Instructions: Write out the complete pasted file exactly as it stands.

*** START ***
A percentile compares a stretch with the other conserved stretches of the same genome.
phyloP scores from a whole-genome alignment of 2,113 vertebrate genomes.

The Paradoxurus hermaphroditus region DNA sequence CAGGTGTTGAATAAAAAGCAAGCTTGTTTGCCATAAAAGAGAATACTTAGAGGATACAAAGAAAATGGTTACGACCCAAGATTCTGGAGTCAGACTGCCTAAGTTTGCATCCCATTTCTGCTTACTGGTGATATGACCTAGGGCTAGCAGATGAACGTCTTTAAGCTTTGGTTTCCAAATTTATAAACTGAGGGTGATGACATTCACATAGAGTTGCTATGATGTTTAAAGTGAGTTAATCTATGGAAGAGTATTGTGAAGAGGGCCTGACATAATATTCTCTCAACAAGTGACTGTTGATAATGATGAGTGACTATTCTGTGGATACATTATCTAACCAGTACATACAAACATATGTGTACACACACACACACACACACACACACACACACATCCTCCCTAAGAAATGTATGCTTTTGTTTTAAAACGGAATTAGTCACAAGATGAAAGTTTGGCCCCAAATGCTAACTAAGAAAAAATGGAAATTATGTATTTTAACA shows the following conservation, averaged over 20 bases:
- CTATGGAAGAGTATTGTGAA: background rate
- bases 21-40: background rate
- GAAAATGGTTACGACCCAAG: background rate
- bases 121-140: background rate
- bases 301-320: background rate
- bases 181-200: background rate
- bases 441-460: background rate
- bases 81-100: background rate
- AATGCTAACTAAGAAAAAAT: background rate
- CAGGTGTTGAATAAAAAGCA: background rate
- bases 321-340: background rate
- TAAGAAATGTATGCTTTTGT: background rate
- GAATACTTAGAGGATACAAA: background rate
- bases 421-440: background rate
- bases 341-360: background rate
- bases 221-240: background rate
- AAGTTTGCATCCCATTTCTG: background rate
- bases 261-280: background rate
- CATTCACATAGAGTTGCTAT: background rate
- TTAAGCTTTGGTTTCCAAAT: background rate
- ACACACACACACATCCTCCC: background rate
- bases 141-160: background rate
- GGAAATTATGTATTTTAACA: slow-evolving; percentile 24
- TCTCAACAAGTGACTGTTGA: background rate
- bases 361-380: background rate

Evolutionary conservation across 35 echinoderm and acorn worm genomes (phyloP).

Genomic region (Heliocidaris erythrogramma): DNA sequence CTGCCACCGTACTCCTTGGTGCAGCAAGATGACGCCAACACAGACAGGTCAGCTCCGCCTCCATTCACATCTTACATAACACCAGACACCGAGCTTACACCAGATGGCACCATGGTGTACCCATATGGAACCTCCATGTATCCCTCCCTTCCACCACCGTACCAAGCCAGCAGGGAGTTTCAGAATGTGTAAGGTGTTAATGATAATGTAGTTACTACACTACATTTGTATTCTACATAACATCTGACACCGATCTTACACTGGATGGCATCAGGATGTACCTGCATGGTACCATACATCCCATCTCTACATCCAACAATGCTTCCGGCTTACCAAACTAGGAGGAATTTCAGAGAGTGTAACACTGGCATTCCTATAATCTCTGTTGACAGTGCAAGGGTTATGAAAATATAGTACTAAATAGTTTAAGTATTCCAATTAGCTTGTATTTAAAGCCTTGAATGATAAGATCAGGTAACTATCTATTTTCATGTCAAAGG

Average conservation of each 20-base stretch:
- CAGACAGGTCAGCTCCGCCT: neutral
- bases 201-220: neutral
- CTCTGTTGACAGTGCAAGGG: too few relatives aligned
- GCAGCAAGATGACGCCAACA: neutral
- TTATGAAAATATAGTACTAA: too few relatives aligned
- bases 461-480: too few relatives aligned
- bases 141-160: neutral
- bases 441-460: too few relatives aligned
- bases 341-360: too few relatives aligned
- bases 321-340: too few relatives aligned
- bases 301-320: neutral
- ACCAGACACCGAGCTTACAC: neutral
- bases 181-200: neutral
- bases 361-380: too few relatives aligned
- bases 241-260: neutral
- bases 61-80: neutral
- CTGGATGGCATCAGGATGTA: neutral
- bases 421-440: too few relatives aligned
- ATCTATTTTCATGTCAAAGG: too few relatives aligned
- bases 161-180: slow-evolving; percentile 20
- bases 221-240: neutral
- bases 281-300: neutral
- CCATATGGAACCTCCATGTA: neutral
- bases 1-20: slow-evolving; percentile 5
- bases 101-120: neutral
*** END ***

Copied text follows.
A percentile compares a stretch with the other conserved stretches of the same genome.
phyloP scores from a whole-genome alignment of 2,113 vertebrate genomes.

The Paradoxurus hermaphroditus region DNA sequence CAGGTGTTGAATAAAAAGCAAGCTTGTTTGCCATAAAAGAGAATACTTAGAGGATACAAAGAAAATGGTTACGACCCAAGATTCTGGAGTCAGACTGCCTAAGTTTGCATCCCATTTCTGCTTACTGGTGATATGACCTAGGGCTAGCAGATGAACGTCTTTAAGCTTTGGTTTCCAAATTTATAAACTGAGGGTGATGACATTCACATAGAGTTGCTATGATGTTTAAAGTGAGTTAATCTATGGAAGAGTATTGTGAAGAGGGCCTGACATAATATTCTCTCAACAAGTGACTGTTGATAATGATGAGTGACTATTCTGTGGATACATTATCTAACCAGTACATACAAACATATGTGTACACACACACACACACACACACACACACACACATCCTCCCTAAGAAATGTATGCTTTTGTTTTAAAACGGAATTAGTCACAAGATGAAAGTTTGGCCCCAAATGCTAACTAAGAAAAAATGGAAATTATGTATTTTAACA shows the following conservation, averaged over 20 bases:
- CTATGGAAGAGTATTGTGAA: background rate
- bases 21-40: background rate
- GAAAATGGTTACGACCCAAG: background rate
- bases 121-140: background rate
- bases 301-320: background rate
- bases 181-200: background rate
- bases 441-460: background rate
- bases 81-100: background rate
- AATGCTAACTAAGAAAAAAT: background rate
- CAGGTGTTGAATAAAAAGCA: background rate
- bases 321-340: background rate
- TAAGAAATGTATGCTTTTGT: background rate
- GAATACTTAGAGGATACAAA: background rate
- bases 421-440: background rate
- bases 341-360: background rate
- bases 221-240: background rate
- AAGTTTGCATCCCATTTCTG: background rate
- bases 261-280: background rate
- CATTCACATAGAGTTGCTAT: background rate
- TTAAGCTTTGGTTTCCAAAT: background rate
- ACACACACACACATCCTCCC: background rate
- bases 141-160: background rate
- GGAAATTATGTATTTTAACA: slow-evolving; percentile 24
- TCTCAACAAGTGACTGTTGA: background rate
- bases 361-380: background rate

Evolutionary conservation across 35 echinoderm and acorn worm genomes (phyloP).

Genomic region (Heliocidaris erythrogramma): DNA sequence CTGCCACCGTACTCCTTGGTGCAGCAAGATGACGCCAACACAGACAGGTCAGCTCCGCCTCCATTCACATCTTACATAACACCAGACACCGAGCTTACACCAGATGGCACCATGGTGTACCCATATGGAACCTCCATGTATCCCTCCCTTCCACCACCGTACCAAGCCAGCAGGGAGTTTCAGAATGTGTAAGGTGTTAATGATAATGTAGTTACTACACTACATTTGTATTCTACATAACATCTGACACCGATCTTACACTGGATGGCATCAGGATGTACCTGCATGGTACCATACATCCCATCTCTACATCCAACAATGCTTCCGGCTTACCAAACTAGGAGGAATTTCAGAGAGTGTAACACTGGCATTCCTATAATCTCTGTTGACAGTGCAAGGGTTATGAAAATATAGTACTAAATAGTTTAAGTATTCCAATTAGCTTGTATTTAAAGCCTTGAATGATAAGATCAGGTAACTATCTATTTTCATGTCAAAGG

Average conservation of each 20-base stretch:
- CAGACAGGTCAGCTCCGCCT: neutral
- bases 201-220: neutral
- CTCTGTTGACAGTGCAAGGG: too few relatives aligned
- GCAGCAAGATGACGCCAACA: neutral
- TTATGAAAATATAGTACTAA: too few relatives aligned
- bases 461-480: too few relatives aligned
- bases 141-160: neutral
- bases 441-460: too few relatives aligned
- bases 341-360: too few relatives aligned
- bases 321-340: too few relatives aligned
- bases 301-320: neutral
- ACCAGACACCGAGCTTACAC: neutral
- bases 181-200: neutral
- bases 361-380: too few relatives aligned
- bases 241-260: neutral
- bases 61-80: neutral
- CTGGATGGCATCAGGATGTA: neutral
- bases 421-440: too few relatives aligned
- ATCTATTTTCATGTCAAAGG: too few relatives aligned
- bases 161-180: slow-evolving; percentile 20
- bases 221-240: neutral
- bases 281-300: neutral
- CCATATGGAACCTCCATGTA: neutral
- bases 1-20: slow-evolving; percentile 5
- bases 101-120: neutral